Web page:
Start taking your fusion playing to the next level with an injection of jazz and practical theory. Lessons by Levi Clay. In this excellent DVD, Levi Clay introduces the jazzy sounding melodic minor scale based on the sound, teaching you how to hear this scale in music. After taking you through simple ways to introduce this harmony into your improvisations via the pentatonic scale, Levi teaches you all melodic minor fingerings and a selection of 15 licks and phrases designed to bring out the sound of the scale.
As Dean Rudland points out in Ace's 2014 reissue of Lonnie Liston Smith's 1974 set Cosmic Funk, Smith himself views this LP as a transitional effort, capturing him between his pioneering work with Miles Davis' electric group and the exploratory Expansions. This suggests it perhaps isn't a cohesive album and, true enough, it's a record where the good ideas are sometimes suggested rather than developed. Much of the record showcases the smooth vocal stylings of Smith's brother Donald, who leads on a vocal version of John Coltrane's "Naima," lends a bit of a supper club vibe to "Beautiful Woman," croons through "Peaceful Ones," and dives into the thick, overlapping grooves of the title track. That opening song is one of the few tracks that emphasizes funk, otherwise the cosmic reigns, as the group usually getting spacy all the while never quite leaving the earth.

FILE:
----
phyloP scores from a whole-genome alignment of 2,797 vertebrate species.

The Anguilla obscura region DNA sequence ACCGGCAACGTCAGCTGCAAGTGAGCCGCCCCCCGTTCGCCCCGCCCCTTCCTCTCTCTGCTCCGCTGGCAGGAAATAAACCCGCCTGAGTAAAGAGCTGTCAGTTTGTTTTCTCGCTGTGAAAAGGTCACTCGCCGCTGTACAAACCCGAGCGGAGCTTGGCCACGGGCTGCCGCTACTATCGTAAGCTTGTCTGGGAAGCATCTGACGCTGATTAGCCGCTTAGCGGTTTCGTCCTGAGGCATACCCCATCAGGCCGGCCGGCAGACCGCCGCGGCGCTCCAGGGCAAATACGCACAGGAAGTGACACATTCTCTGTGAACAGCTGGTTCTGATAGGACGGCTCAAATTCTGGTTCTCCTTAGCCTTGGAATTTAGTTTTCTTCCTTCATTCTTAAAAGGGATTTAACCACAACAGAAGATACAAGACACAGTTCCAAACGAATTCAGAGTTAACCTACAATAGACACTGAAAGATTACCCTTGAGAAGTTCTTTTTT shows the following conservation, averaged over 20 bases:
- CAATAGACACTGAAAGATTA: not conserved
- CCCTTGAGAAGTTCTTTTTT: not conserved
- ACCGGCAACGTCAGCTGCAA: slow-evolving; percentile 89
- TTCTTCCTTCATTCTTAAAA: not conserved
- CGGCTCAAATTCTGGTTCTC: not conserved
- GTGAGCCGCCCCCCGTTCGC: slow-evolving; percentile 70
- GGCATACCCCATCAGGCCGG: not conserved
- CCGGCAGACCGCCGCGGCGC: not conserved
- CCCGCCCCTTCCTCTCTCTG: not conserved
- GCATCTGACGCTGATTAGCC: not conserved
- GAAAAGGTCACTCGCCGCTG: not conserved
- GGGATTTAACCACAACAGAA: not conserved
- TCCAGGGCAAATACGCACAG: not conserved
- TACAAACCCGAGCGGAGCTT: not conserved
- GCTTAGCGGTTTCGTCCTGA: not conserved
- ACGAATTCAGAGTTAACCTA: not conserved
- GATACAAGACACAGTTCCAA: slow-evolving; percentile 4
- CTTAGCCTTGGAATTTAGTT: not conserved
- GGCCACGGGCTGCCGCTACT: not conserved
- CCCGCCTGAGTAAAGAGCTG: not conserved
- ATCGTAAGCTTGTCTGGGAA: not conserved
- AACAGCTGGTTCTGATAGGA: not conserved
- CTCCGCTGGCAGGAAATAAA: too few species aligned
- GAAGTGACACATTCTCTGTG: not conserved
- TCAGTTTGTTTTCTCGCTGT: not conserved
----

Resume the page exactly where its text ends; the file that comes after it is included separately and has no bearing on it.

Afro-music continues to inspire a whole host of musicians, producers and DJs but even now the full picture of Afro-music in the 1960s and 70s is still far from being properly represented. Ghana Soundz Volume 2 goes some way to readdressing the balance.
Ghana was one of the centers of the music called highlife, but the Afro-beat and funk that came out of the country in the 1970s, in the wake of Fela Kuti's musical success in Nigeria, has largely gone undocumented – until now. Compiled from obscure 45s and albums, Ghana Soundz is the first of a three-volume series that will most definitely put Ghanaian funk on the map. Some of it is truly fabulous, like tracks by the Sweet Talks, the Ogyatanaa Show Band, and the Apagya Show Band, all of which do funk in the Afro-beat mold of interlocking parts over an infectious rhythm, giving room for improvisation. Others, like Oscar Sulley & the Uhuru Dance Band, take more of a jazz tack.
This collection on the U.K.'s Soul Brother imprint is a very compelling look at a big slice of Freddie Hubbard's long career as a leader, and one that gets ignored for the most part. Hubbard recorded over 20 records between Backlash, his Atlantic debut in 1966, and Ride Like the Wind for Elektra in 1982, with lengthy stops at Columbia and CTI (as well some straight hard bop and post-bop outings for labels Fantasy and Pablo). In many cases, some of these original recordings were not only disregarded by more traditional jazzheads, they were regarded with outright hostility. It didn't matter to Hubbard, however, because at the time, these were among his best-selling albums and connected with the public deeply.
A massive bit of funky fusion from the 70s – an album that was crucially overlooked at the time, but which has gone onto become a crate-diggers classic over the years! The group's fronted by Polish jazz legends Michal Urbaniak and Urszula Dudziak – but it also features a fair bit of American players too – all working together in a blend of the best funky fusion modes going down in both the US and Eastern Europe in the mid 70s! Drums on the set are totally great.